Size: Transcript: 436 p.
Format: Originally recorded on 7 tape reels. Reformatted in 2010 as 27 digital wav files. Duration is 32 hrs., 27 min.
Summary: An interview of Edith Halpert conducted 1962-1963, by Harlan Phillips, for the Archives of American Art.
Halpert speaks of her childhood in Russia and growing up in New York City; working at Bloomindale's, Macy's, Stern Brothers, and Cohen Goldman; her marriage to artist Sam Halpert, his health, and living in Paris in 1925; becoming an art student at the Academy of Design and feeling that Leon Kroll was an excellent art teacher until he began to correct her drawings; when George Bridgman thought she was ruining his class; the Lincoln Square Arcade, when she and Ernest Fiener and Robert Brackman would rent Conan's studio evenings and bring in instructors; how Newman Montross influenced her more than anybody about showing her art that she loved; burning all of her work because Kroll said she had no talent; receiving a painting from John Marin; her friendship and working relationship with Abby Rockefeller and other family members.
She recalls opening the Downtown Gallery, in Greenwich Village, in 1926; a brief history of modern art; many artists helping decorate the new Daylight Gallery in 1930 and the first show being called "Practical Manifestations of Art"; meeting Robert and Sonia Delaunay in France; when she refused to allow Ezra Pound to speak at one of the gallery lectures because of his anti-Semite remarks and William Carlos Williams and Ford Madox Ford argued with her over it; experiencing jealousy and professional attacks from other dealers; the successful "Pop" Hart show and book in 1929; the "Thirty-three Moderns" show in 1930 at the Grand Central Galleries; the Jules Pascin show in 1930; in America, most of the art buyers supporters of culture were women, until the WPA and World War II, when it became fashionable for men to be involved; Ambroise Vollard's advice on selling art; handling the frustrations of working in the art field; friendships with Stuart Davis,Charles Sheeler, and Ben Shahn; how artists work through dry periods in their creativity and the "Recurrent Image" show; a discussion on modern art galleries of New York City, such as Daniel, Knoedler, Ferargil, the New Gallery, 291, the Grand Central, Kraushaar, and Montross; her travels through Pennsylvania and Maine for good examples of folk art for the gallery; the "The Artist Looks at Music" show; the non-competitive spirit of the early modern American artists; of being saved financially in 1940 by selling a William Harnett painting to the Boston Museum and then renting new space for the gallery.
Also, Mitchell Siporin bringing Halpert and Edmund Gurry to Mitchell Field during World War II for a camouflage show and consequently Downtown Gallery artists and others were enlisted in the camouflage corps for the U.S. Air Force; Charles Sheeler and his wife find Halpert a house in Newtown, Conn.; her decision in 1933 to push folk art for acquisition by the William Rockhill Nelson Gallery in Kansas City, Missouri; her great concern about what to do with her folk art literature collection; dismay and that no one writes about the history of folk art and those responsible for its creation and popularity; Louis Stern hiring her to organize a municipal exhibit in Atlantic City, N.J., with Donald Deskey designing the furniture and Holger Cahill managing the publicity; Joe Lillie helping her meet Fiorello La Guardia and Joe McGoldrick in 1934 about a municipal show in New York City, but it is moved to Radio City Music Hall through Nelson Rockefeller; the "Salons of America" show; wanting articles written about art for love rather than art for investment; working with Aline Saarinen on her book, "Proud Possessors;" letters from Stuart Davis, William Zorach and others that hurt her feelings; enjoying giving educational lectures and considering retirement because of ill health; the desire to write a book on the history of trade signs in folk art; feeling that the young artists are being ruined by too much support without working for it; planning to write a book entitled, "Unsung Heroes," about artists brave enough to experiment; organizing a show in Russia at her own expense; later representing the U.S. in art at the "American National Exposition"; the agitators and success of the exposition; Alfred Stieglitz and Georgia O'Keeffe.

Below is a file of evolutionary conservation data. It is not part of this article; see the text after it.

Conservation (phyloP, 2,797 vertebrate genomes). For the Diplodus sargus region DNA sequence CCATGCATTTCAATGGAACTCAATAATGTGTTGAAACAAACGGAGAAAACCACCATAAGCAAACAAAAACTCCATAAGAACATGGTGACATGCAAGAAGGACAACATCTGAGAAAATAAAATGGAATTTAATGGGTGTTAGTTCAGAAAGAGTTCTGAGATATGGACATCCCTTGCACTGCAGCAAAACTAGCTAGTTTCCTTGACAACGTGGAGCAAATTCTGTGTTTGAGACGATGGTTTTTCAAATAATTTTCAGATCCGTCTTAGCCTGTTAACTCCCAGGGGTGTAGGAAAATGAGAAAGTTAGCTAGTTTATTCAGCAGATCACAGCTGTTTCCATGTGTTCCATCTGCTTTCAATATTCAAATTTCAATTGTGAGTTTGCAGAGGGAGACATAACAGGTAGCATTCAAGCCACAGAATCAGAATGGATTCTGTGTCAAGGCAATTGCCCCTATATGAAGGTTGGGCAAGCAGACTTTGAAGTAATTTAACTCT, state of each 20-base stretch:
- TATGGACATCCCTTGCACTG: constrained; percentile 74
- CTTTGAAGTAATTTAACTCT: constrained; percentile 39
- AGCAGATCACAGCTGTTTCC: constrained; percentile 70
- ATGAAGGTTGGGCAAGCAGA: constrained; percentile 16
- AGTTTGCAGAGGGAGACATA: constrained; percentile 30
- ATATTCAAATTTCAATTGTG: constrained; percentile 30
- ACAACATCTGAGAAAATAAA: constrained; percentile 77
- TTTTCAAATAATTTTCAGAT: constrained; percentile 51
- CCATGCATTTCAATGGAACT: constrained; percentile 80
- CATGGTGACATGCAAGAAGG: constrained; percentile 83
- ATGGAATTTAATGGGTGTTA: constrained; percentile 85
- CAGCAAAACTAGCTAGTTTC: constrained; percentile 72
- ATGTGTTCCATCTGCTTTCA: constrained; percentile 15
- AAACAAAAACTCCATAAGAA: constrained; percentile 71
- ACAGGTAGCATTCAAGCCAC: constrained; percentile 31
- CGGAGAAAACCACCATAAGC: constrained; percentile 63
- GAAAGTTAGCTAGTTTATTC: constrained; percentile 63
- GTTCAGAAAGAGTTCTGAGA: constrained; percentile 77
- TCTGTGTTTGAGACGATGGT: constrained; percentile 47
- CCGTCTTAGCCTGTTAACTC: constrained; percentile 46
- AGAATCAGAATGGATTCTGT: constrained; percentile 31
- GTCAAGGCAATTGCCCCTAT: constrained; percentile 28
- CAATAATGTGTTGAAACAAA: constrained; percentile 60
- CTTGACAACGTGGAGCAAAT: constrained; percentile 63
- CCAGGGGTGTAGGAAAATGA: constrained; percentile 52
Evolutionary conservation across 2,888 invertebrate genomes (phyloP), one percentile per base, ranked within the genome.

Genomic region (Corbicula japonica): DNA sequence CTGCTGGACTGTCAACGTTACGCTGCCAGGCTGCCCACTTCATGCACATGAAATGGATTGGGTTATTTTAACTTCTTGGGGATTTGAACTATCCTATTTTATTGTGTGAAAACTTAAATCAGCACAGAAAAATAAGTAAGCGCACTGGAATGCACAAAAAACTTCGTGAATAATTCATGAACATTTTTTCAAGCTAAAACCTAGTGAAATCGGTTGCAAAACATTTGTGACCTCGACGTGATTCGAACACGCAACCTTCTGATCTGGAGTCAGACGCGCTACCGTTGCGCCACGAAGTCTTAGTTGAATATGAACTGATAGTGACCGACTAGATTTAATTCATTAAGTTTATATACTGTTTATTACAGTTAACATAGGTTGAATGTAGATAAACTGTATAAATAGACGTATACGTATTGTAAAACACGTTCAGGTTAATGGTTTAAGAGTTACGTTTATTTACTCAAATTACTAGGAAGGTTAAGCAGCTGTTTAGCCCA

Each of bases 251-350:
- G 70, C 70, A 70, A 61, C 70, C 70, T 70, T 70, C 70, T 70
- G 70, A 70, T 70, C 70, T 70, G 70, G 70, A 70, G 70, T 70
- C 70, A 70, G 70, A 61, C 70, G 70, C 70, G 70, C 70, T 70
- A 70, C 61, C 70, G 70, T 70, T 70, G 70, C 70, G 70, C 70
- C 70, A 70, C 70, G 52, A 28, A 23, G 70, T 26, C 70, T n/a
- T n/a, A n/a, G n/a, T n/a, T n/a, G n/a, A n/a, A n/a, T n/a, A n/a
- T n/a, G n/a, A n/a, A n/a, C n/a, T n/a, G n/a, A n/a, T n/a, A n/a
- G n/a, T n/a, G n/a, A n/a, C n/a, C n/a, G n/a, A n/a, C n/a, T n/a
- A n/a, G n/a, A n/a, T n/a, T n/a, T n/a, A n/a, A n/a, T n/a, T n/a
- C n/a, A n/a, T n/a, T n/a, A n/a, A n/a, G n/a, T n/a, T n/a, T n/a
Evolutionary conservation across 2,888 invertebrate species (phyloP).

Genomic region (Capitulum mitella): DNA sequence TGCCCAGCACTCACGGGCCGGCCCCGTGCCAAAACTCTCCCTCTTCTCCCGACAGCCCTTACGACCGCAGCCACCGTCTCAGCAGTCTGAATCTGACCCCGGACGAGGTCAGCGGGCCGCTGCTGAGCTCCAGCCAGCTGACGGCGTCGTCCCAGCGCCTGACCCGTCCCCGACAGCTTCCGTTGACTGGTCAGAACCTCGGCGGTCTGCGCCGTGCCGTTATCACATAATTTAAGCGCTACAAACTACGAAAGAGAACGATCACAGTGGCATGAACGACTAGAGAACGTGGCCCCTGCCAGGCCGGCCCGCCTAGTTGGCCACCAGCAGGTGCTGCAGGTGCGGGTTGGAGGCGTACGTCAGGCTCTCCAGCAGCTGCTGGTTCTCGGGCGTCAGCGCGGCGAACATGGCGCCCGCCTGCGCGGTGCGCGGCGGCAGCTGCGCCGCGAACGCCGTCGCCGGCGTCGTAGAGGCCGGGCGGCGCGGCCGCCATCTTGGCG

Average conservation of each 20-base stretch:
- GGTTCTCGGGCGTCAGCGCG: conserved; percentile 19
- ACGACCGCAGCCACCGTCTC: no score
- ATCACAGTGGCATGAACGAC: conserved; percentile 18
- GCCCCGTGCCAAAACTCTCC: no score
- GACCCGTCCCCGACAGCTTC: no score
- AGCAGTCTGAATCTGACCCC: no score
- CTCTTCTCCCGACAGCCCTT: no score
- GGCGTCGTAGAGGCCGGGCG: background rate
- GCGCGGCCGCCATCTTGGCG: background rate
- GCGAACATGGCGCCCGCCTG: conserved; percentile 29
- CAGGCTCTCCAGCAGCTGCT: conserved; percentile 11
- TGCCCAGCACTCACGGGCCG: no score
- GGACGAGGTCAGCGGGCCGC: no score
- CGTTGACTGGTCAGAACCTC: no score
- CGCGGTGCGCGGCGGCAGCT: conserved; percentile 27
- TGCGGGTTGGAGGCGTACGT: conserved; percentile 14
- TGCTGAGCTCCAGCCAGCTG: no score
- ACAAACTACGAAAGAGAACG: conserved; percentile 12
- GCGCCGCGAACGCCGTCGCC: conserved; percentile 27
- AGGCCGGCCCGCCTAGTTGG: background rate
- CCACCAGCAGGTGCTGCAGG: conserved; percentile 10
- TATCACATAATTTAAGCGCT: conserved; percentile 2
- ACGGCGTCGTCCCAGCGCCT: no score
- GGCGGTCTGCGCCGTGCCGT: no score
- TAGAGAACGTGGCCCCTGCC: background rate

Halpert also recalls Juliana Force, Gertrude Vanderbilt Whitney, Yasuo Kuniyoshi, Buckminster Fuller, George Luks, Edsel Ford, Max Weber, Danny Diefenbacker, Hamilton Easter Field, Frank Stella, Glenn Coleman, Margaret Zorach, Diego Rivera, Frida Kahlo, Henry Mercer, Romany Marie, Edward G. Robinson, Paul Mellon, Charles Pollet, Alex Brook, Lunca Curass, Dorothy Lambert, Duncan Candler, Frank Rhen, Louis Rittman, Bea Goldsmith, Arthur Craven, Robert Frost, Philip Wittenberg, Caesar de Hoke, Richard deWolfe Brixey, Seymour Knox, Walt Kuhn, Elisabeth Luther Cary, Charles Locke, Duncan Fergusson, Mrs. Solomon Guggenheim, Bob Tannahill, David Thompson, Marsden Hartley, Erwin Barrie, Robert Laurent, Conger Goodyear, Henry McBride, Edward Hopper, Charles Daniel, William Merritt Chase, Charles Hopkinson, Thomas Hart Benton, Frank Crowninshield, Alfred Barr, Lord Duveen, Jacob Lawrence, John Marin Jr., Karl Zerbe, Franz Kline, Arthur Dove, Julian Levy, Jack Levine, Valentine Dudensing, Peggy Bacon, Stefan Hirsch, Gertrude Stein, Isamu Noguchi, Jasper Johns, Chaim Soutine, B. K. Saklatwalla; Fernand Leger, Pablo Picasso, Ben Shahn, Charles Demuth, Alexander Calder, Jackson Pollock, Edward Steichen, Carl Sandburg, Clement Greenberg, and others.